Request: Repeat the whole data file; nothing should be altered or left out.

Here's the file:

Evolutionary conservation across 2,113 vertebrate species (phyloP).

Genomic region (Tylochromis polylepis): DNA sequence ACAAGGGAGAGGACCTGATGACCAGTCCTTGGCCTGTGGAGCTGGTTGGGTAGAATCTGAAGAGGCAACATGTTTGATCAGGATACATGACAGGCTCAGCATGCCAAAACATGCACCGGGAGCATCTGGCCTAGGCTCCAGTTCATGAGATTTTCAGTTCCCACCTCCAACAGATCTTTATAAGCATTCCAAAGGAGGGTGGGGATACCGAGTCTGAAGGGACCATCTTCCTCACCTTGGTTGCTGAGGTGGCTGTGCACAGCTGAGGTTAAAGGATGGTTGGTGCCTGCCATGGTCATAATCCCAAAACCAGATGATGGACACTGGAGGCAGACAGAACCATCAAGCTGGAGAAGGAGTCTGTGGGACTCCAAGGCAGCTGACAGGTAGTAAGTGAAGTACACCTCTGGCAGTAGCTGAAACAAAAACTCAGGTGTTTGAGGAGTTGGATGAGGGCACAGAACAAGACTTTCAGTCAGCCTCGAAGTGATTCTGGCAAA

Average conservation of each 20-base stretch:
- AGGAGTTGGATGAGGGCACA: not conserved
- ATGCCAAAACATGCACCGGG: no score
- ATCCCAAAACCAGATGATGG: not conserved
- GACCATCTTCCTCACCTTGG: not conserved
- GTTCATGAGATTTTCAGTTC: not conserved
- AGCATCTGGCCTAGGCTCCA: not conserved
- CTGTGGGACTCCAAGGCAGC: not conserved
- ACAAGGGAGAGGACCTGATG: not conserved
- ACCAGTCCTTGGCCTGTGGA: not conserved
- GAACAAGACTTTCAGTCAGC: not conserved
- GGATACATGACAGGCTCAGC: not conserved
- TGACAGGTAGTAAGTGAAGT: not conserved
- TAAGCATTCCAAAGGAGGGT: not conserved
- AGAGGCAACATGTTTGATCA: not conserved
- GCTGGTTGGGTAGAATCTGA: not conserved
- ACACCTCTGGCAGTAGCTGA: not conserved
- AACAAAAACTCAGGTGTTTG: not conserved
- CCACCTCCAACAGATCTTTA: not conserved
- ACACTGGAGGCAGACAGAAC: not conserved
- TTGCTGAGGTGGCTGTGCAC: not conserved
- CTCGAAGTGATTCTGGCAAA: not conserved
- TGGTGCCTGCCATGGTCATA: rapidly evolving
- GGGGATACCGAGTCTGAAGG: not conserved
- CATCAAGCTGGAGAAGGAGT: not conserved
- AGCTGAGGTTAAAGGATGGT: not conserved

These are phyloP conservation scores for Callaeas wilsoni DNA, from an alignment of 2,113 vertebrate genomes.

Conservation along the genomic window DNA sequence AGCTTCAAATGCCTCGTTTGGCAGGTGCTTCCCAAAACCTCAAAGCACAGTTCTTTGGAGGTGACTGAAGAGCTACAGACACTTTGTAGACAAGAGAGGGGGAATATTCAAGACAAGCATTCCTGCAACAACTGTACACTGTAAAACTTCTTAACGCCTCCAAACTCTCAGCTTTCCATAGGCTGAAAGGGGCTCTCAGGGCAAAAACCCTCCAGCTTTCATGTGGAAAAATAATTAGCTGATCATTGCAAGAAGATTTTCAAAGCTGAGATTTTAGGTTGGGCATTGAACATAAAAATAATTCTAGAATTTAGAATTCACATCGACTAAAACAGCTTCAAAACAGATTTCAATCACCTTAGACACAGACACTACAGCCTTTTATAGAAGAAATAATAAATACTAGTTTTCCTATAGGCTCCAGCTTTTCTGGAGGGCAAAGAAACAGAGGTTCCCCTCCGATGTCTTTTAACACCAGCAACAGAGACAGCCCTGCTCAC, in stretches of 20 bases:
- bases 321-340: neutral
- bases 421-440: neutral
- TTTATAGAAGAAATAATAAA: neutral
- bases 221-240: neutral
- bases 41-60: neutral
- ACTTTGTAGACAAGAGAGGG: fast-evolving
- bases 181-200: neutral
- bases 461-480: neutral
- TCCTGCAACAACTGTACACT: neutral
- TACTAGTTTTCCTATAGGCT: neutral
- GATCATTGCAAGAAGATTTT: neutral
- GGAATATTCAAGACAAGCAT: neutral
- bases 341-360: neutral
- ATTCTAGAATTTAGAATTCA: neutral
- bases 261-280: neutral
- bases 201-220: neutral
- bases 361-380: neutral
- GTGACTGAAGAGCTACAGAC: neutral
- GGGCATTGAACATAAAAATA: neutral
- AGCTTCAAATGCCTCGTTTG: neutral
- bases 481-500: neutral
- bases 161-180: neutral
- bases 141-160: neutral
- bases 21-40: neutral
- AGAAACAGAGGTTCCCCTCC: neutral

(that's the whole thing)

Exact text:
Evolutionary conservation across 2,113 vertebrate species (phyloP).

Genomic region (Tylochromis polylepis): DNA sequence ACAAGGGAGAGGACCTGATGACCAGTCCTTGGCCTGTGGAGCTGGTTGGGTAGAATCTGAAGAGGCAACATGTTTGATCAGGATACATGACAGGCTCAGCATGCCAAAACATGCACCGGGAGCATCTGGCCTAGGCTCCAGTTCATGAGATTTTCAGTTCCCACCTCCAACAGATCTTTATAAGCATTCCAAAGGAGGGTGGGGATACCGAGTCTGAAGGGACCATCTTCCTCACCTTGGTTGCTGAGGTGGCTGTGCACAGCTGAGGTTAAAGGATGGTTGGTGCCTGCCATGGTCATAATCCCAAAACCAGATGATGGACACTGGAGGCAGACAGAACCATCAAGCTGGAGAAGGAGTCTGTGGGACTCCAAGGCAGCTGACAGGTAGTAAGTGAAGTACACCTCTGGCAGTAGCTGAAACAAAAACTCAGGTGTTTGAGGAGTTGGATGAGGGCACAGAACAAGACTTTCAGTCAGCCTCGAAGTGATTCTGGCAAA

Average conservation of each 20-base stretch:
- AGGAGTTGGATGAGGGCACA: not conserved
- ATGCCAAAACATGCACCGGG: no score
- ATCCCAAAACCAGATGATGG: not conserved
- GACCATCTTCCTCACCTTGG: not conserved
- GTTCATGAGATTTTCAGTTC: not conserved
- AGCATCTGGCCTAGGCTCCA: not conserved
- CTGTGGGACTCCAAGGCAGC: not conserved
- ACAAGGGAGAGGACCTGATG: not conserved
- ACCAGTCCTTGGCCTGTGGA: not conserved
- GAACAAGACTTTCAGTCAGC: not conserved
- GGATACATGACAGGCTCAGC: not conserved
- TGACAGGTAGTAAGTGAAGT: not conserved
- TAAGCATTCCAAAGGAGGGT: not conserved
- AGAGGCAACATGTTTGATCA: not conserved
- GCTGGTTGGGTAGAATCTGA: not conserved
- ACACCTCTGGCAGTAGCTGA: not conserved
- AACAAAAACTCAGGTGTTTG: not conserved
- CCACCTCCAACAGATCTTTA: not conserved
- ACACTGGAGGCAGACAGAAC: not conserved
- TTGCTGAGGTGGCTGTGCAC: not conserved
- CTCGAAGTGATTCTGGCAAA: not conserved
- TGGTGCCTGCCATGGTCATA: rapidly evolving
- GGGGATACCGAGTCTGAAGG: not conserved
- CATCAAGCTGGAGAAGGAGT: not conserved
- AGCTGAGGTTAAAGGATGGT: not conserved

These are phyloP conservation scores for Callaeas wilsoni DNA, from an alignment of 2,113 vertebrate genomes.

Conservation along the genomic window DNA sequence AGCTTCAAATGCCTCGTTTGGCAGGTGCTTCCCAAAACCTCAAAGCACAGTTCTTTGGAGGTGACTGAAGAGCTACAGACACTTTGTAGACAAGAGAGGGGGAATATTCAAGACAAGCATTCCTGCAACAACTGTACACTGTAAAACTTCTTAACGCCTCCAAACTCTCAGCTTTCCATAGGCTGAAAGGGGCTCTCAGGGCAAAAACCCTCCAGCTTTCATGTGGAAAAATAATTAGCTGATCATTGCAAGAAGATTTTCAAAGCTGAGATTTTAGGTTGGGCATTGAACATAAAAATAATTCTAGAATTTAGAATTCACATCGACTAAAACAGCTTCAAAACAGATTTCAATCACCTTAGACACAGACACTACAGCCTTTTATAGAAGAAATAATAAATACTAGTTTTCCTATAGGCTCCAGCTTTTCTGGAGGGCAAAGAAACAGAGGTTCCCCTCCGATGTCTTTTAACACCAGCAACAGAGACAGCCCTGCTCAC, in stretches of 20 bases:
- bases 321-340: neutral
- bases 421-440: neutral
- TTTATAGAAGAAATAATAAA: neutral
- bases 221-240: neutral
- bases 41-60: neutral
- ACTTTGTAGACAAGAGAGGG: fast-evolving
- bases 181-200: neutral
- bases 461-480: neutral
- TCCTGCAACAACTGTACACT: neutral
- TACTAGTTTTCCTATAGGCT: neutral
- GATCATTGCAAGAAGATTTT: neutral
- GGAATATTCAAGACAAGCAT: neutral
- bases 341-360: neutral
- ATTCTAGAATTTAGAATTCA: neutral
- bases 261-280: neutral
- bases 201-220: neutral
- bases 361-380: neutral
- GTGACTGAAGAGCTACAGAC: neutral
- GGGCATTGAACATAAAAATA: neutral
- AGCTTCAAATGCCTCGTTTG: neutral
- bases 481-500: neutral
- bases 161-180: neutral
- bases 141-160: neutral
- bases 21-40: neutral
- AGAAACAGAGGTTCCCCTCC: neutral